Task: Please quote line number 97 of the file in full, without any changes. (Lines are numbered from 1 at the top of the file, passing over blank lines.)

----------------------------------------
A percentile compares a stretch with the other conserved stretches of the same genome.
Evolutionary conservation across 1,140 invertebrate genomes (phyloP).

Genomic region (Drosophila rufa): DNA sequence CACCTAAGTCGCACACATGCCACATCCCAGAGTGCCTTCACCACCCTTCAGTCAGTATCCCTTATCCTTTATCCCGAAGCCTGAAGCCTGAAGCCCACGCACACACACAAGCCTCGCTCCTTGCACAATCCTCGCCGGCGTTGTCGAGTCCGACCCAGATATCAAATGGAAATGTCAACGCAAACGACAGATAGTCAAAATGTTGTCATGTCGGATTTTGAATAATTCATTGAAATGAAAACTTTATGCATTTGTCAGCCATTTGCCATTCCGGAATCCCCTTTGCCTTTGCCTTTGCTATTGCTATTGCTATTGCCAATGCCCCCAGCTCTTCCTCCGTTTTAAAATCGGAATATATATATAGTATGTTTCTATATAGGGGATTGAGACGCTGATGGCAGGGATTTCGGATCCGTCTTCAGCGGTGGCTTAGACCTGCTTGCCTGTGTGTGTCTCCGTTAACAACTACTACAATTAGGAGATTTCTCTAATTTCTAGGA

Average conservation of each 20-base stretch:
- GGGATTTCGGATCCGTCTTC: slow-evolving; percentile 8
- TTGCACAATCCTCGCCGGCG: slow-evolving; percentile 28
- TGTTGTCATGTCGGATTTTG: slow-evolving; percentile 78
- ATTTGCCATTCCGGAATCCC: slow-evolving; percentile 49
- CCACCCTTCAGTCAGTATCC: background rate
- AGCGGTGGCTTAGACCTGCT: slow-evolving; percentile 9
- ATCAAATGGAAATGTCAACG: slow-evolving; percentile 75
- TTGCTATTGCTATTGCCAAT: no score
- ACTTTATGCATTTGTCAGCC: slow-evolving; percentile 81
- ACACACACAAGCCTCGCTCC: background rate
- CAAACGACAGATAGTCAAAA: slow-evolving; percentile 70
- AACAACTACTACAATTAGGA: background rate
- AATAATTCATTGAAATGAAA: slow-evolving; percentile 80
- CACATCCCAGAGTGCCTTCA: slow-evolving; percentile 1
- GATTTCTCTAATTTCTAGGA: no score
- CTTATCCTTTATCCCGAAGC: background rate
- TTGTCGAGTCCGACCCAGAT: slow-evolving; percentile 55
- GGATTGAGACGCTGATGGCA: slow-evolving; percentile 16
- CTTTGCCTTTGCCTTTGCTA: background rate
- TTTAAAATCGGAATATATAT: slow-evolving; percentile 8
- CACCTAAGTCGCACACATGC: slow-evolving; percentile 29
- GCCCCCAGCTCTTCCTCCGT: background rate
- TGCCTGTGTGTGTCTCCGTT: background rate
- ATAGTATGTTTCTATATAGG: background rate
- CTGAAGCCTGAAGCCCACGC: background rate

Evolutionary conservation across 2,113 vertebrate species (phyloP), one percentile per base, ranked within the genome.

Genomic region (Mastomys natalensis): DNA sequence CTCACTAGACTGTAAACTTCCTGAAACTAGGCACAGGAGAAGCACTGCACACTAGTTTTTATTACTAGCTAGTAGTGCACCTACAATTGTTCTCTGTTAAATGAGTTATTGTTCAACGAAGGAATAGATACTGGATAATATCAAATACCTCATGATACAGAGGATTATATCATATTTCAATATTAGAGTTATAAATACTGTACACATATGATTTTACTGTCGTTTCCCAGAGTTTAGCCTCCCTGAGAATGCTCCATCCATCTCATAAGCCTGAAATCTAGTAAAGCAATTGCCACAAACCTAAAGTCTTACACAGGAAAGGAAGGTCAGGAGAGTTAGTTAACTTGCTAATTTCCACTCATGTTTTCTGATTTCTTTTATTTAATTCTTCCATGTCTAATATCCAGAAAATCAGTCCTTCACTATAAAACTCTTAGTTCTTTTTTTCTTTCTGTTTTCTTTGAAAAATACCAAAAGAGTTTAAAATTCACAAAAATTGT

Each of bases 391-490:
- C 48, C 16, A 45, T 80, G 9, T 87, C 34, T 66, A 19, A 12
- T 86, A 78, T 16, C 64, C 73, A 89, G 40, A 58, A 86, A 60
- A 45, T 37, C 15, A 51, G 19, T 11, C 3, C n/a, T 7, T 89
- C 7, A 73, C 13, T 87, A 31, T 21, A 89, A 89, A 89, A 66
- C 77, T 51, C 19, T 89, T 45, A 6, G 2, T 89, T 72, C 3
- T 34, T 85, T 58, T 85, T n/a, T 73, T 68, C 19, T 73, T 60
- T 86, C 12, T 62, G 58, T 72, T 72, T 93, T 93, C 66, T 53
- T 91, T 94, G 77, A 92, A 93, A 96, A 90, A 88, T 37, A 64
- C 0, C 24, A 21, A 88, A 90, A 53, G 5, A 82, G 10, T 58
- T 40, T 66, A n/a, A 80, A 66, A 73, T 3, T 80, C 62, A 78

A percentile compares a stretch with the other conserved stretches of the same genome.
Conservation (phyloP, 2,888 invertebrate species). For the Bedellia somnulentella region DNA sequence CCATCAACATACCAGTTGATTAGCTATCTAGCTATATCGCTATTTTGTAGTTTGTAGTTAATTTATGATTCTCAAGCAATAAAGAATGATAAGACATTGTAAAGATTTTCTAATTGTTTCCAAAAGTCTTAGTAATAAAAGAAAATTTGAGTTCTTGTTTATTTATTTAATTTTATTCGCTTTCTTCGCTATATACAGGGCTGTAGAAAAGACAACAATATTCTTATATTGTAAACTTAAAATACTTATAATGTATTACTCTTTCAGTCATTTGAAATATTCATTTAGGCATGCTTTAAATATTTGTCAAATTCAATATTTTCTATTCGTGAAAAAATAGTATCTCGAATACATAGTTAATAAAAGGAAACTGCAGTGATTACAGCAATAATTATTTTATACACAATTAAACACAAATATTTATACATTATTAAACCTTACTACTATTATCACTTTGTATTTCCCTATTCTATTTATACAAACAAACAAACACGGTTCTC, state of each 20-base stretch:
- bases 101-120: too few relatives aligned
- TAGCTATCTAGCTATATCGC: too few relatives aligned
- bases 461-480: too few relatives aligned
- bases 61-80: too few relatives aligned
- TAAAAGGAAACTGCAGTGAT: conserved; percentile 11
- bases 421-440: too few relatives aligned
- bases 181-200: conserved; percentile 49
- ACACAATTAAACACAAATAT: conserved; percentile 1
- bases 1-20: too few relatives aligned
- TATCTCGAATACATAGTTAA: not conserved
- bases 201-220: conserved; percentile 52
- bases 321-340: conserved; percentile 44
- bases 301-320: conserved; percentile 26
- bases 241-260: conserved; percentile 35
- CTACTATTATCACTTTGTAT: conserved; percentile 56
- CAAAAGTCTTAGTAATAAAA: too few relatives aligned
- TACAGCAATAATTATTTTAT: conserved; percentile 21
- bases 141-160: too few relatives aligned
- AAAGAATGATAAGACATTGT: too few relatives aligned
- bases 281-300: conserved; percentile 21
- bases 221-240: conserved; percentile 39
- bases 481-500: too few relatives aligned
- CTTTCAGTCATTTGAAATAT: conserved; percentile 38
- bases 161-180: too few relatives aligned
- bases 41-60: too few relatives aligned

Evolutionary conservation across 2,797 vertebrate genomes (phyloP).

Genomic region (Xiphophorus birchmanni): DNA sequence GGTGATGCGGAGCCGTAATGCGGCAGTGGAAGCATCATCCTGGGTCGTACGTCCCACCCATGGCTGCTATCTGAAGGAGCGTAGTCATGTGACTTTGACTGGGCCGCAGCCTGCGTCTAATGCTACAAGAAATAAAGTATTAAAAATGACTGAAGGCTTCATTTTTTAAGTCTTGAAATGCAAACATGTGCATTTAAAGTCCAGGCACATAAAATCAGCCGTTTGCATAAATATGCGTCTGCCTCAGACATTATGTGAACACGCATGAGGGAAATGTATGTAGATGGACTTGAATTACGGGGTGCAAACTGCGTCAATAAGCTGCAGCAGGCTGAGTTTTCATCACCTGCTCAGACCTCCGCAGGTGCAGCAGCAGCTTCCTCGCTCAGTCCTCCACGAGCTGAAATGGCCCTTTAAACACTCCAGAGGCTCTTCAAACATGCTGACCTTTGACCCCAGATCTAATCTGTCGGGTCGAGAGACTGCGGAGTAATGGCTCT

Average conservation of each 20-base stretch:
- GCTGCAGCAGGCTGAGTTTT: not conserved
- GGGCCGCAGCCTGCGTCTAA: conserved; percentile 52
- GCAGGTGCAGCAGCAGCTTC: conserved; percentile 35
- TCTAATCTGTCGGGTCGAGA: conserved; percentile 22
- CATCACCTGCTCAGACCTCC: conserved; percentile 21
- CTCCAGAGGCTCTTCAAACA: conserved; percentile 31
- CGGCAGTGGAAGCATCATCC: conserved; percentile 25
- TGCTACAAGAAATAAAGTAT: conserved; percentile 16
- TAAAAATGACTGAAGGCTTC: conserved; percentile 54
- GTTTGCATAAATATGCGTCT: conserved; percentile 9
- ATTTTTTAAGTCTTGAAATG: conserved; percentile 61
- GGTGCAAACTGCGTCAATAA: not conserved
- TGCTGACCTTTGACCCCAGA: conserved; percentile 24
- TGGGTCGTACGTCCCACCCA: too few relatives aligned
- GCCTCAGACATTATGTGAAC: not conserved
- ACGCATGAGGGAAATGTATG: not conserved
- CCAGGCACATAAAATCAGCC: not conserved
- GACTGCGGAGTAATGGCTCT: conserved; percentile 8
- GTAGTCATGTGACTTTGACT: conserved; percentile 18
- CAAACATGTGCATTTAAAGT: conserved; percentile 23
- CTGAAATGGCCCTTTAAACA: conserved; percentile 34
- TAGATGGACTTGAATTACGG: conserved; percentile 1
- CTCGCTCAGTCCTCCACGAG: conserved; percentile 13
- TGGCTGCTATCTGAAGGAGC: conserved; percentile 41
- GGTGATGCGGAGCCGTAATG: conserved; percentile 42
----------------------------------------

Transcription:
- GGTGATGCGGAGCCGTAATG: conserved; percentile 42